In the past few years, mergers and acquisitions activity has been high in the green industry. BrightView has been especially active, making a number of acquisitions, most recently scooping up Environmental Earthscapes, a Tucson, Arizona-based firm that operates as The Groundskeeper. The company posted $68 million in 2017 revenue and ranked 19th on the Top 100 list.
BrightView included in its filing that it has acquired eight businesses with more than $188.2 million in total revenue since Jan. 1, 2017. For some perspective on the size of those acquisitions, Gothic Landscape, which ranked 5th on the Top 100 list, generated $182 million revenue last year. So, BrightView’s acquisitions alone in just a year combined for enough revenue to be the fifth largest landscaping company.
Ron Edmonds, president of The Principium Group, an advisory firm serving the lawn and landscape industry in the areas of mergers & acquisitions and exit planning, said the offering could be a sign that KKR wants to sell BrightView.
Since BrightView filed for an IPO, industry experts say other large landscaping companies may go public.
“This is a partial exit strategy for KKR & Co. With transactions like BrightView, the exit strategies are more limited as there are not as many private equity companies with an appetite for a business this large,” Edmonds said. “The continuing existence of viable exit strategies will help fuel further private equity investment.”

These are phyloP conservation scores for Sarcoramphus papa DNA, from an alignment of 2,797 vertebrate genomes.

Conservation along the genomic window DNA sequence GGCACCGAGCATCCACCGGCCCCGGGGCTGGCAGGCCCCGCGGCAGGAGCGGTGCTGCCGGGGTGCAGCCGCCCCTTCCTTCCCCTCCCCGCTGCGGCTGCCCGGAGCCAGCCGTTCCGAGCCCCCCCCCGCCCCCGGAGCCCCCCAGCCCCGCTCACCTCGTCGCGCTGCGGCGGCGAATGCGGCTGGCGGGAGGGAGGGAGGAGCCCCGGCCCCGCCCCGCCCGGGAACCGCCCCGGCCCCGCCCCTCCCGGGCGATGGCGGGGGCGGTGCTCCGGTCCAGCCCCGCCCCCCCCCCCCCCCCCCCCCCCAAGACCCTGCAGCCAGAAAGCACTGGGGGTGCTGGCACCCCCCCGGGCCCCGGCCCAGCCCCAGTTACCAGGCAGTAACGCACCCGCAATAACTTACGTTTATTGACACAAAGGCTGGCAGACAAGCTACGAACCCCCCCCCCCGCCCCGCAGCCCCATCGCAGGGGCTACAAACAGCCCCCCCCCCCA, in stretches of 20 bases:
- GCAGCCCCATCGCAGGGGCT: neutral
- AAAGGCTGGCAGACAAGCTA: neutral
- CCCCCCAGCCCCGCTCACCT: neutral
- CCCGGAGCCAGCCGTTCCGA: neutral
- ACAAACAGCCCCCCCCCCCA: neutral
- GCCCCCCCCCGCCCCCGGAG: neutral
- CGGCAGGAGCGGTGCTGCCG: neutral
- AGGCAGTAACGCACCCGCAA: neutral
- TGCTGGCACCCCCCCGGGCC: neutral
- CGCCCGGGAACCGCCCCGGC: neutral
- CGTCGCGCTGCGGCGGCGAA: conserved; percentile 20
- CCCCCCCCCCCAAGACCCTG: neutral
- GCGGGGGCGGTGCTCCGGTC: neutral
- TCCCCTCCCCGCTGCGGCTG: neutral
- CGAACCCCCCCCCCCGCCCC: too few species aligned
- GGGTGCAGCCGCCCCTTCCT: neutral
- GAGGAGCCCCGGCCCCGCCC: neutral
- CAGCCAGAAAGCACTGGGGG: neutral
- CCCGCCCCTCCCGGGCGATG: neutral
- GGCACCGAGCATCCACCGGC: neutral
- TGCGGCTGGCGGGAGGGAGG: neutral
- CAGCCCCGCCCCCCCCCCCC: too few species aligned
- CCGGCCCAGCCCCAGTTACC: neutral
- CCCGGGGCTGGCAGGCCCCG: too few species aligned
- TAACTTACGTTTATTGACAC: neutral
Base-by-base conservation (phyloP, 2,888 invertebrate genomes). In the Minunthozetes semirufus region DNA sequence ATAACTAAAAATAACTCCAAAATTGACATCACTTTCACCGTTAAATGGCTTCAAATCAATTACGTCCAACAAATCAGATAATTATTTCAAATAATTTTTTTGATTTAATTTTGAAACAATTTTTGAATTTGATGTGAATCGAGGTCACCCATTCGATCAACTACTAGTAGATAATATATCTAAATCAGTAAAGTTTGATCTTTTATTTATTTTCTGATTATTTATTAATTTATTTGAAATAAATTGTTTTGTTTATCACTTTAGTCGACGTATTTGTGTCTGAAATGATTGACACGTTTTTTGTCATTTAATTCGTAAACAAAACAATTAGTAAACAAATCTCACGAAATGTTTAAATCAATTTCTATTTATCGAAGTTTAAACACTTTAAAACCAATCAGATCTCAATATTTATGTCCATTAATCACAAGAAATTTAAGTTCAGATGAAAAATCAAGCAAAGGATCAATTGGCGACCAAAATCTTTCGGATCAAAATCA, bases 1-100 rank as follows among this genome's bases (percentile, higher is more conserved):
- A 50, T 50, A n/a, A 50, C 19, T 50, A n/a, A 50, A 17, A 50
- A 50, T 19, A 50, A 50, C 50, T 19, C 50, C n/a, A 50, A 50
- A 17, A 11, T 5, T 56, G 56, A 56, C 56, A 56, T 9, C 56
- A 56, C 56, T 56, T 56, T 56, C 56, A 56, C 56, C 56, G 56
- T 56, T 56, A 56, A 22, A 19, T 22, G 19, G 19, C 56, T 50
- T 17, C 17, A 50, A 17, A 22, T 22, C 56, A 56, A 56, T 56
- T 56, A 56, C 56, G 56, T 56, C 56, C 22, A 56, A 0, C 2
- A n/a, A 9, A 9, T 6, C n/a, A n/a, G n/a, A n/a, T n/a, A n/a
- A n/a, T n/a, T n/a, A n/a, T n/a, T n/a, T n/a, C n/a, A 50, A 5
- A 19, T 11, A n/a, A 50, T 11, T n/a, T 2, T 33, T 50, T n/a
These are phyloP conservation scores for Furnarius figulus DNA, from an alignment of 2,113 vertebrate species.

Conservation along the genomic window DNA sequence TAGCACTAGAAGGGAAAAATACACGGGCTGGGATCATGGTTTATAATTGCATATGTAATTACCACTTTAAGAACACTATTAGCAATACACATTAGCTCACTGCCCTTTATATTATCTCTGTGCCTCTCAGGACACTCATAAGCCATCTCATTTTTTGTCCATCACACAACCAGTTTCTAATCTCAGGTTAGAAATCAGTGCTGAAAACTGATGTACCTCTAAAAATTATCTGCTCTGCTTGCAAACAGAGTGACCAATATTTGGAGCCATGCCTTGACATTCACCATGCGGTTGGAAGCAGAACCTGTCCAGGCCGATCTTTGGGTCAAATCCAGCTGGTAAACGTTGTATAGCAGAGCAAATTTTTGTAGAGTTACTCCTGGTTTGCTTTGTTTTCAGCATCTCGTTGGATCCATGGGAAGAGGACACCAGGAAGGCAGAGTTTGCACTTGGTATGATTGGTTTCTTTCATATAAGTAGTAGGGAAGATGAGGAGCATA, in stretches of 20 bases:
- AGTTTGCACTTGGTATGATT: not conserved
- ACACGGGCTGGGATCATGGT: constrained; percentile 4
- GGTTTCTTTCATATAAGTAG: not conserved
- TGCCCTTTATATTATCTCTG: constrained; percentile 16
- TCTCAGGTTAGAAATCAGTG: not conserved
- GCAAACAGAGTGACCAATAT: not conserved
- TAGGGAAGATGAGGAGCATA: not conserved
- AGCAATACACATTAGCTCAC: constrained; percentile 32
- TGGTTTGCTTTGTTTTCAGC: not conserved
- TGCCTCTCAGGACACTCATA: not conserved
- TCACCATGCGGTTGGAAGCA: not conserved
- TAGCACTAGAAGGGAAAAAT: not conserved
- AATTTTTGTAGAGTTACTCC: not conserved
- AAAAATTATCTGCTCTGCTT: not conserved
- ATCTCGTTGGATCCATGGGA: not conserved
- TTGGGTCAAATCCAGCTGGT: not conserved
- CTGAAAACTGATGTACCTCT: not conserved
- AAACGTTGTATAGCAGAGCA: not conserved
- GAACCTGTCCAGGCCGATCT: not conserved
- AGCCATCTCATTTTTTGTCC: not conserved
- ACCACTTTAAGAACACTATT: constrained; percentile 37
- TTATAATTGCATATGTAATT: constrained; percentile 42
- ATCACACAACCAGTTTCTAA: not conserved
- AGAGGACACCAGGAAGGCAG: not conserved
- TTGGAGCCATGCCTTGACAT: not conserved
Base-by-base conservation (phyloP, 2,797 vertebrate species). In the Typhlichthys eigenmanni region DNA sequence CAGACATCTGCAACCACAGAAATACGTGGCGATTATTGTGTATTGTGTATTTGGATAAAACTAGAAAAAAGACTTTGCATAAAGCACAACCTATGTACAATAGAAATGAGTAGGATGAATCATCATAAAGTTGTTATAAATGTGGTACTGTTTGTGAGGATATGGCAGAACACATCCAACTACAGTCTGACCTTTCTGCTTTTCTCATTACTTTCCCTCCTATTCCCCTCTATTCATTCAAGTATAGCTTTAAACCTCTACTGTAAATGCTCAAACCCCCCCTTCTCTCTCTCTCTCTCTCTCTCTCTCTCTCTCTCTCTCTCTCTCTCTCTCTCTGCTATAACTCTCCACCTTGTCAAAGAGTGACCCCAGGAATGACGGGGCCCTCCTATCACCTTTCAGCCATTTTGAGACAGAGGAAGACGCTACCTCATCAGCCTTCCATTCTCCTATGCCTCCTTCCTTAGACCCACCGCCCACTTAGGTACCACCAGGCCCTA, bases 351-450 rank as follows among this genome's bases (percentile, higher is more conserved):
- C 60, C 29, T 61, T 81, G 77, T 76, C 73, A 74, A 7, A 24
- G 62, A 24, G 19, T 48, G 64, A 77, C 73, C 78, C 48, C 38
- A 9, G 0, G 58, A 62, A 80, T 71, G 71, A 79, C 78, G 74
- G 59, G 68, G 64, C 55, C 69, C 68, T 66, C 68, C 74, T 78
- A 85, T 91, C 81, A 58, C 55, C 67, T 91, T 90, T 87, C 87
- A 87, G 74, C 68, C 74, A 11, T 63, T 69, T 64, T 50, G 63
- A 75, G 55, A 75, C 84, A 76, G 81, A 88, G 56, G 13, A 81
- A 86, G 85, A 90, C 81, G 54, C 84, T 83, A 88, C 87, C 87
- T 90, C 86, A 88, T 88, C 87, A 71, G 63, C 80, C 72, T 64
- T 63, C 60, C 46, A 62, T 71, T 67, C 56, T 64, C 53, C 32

While there is positive feedback from the move, there is some concern this could affect how BrightView services customers. Some comments on Lawn & Landscape’s Facebook page after the first IPO story was posted indicated the company could be more focused on servicing shareholders instead of customers.
“That is a concern with public companies – serving shareholders more than customers, but all the great public companies that one can rattle off have found the right mix,” Fochtman said. “It will be BrightView’s decision on how they operate. One thing KKR has learned is that it’s a people business – employees and customers. And the basics of what it costs to replace a client vs. renew a client. It remains to be seen, but this is not a concern I have at the moment.”
With BrightView filing for an IPO, another large green industry company could also go public. David Alexander, president of TruGreen, a $1.3 billion company that ranked second on Lawn & Landscape’s Top 100 list, told the Commercial Appeal last July that the company could go public.
“The situation with TruGreen is pretty similar and I would expect them to initiate a public offering as a partial exit strategy for their private equity owners, Clayton Dubilier & Rice, in the relatively near future, just as ServiceMaster did earlier,” Edmonds said.
Fochtman said it’s hard to say when the M&A activity in the industry will die down, but even with no end in sight, he said now is the time to sell.
“I’ve said many times to my clients, as the owner of a large commercial landscape company, I’d have sold it by now,” he said. “There has never ever been a better time to be a seller. I think there is more runway here but hard to say how much. I think everything is lined up to continue to be a seller’s market, but if I’m a seller, I don’t sit on the sidelines much longer. I make it happen now.”
Ramifications of ICE raid on Corso’s
After Corso’s was raided by ICE, AmericanHort shares its insights on what this means for the industry. By Conner Howard and Michelle Simakis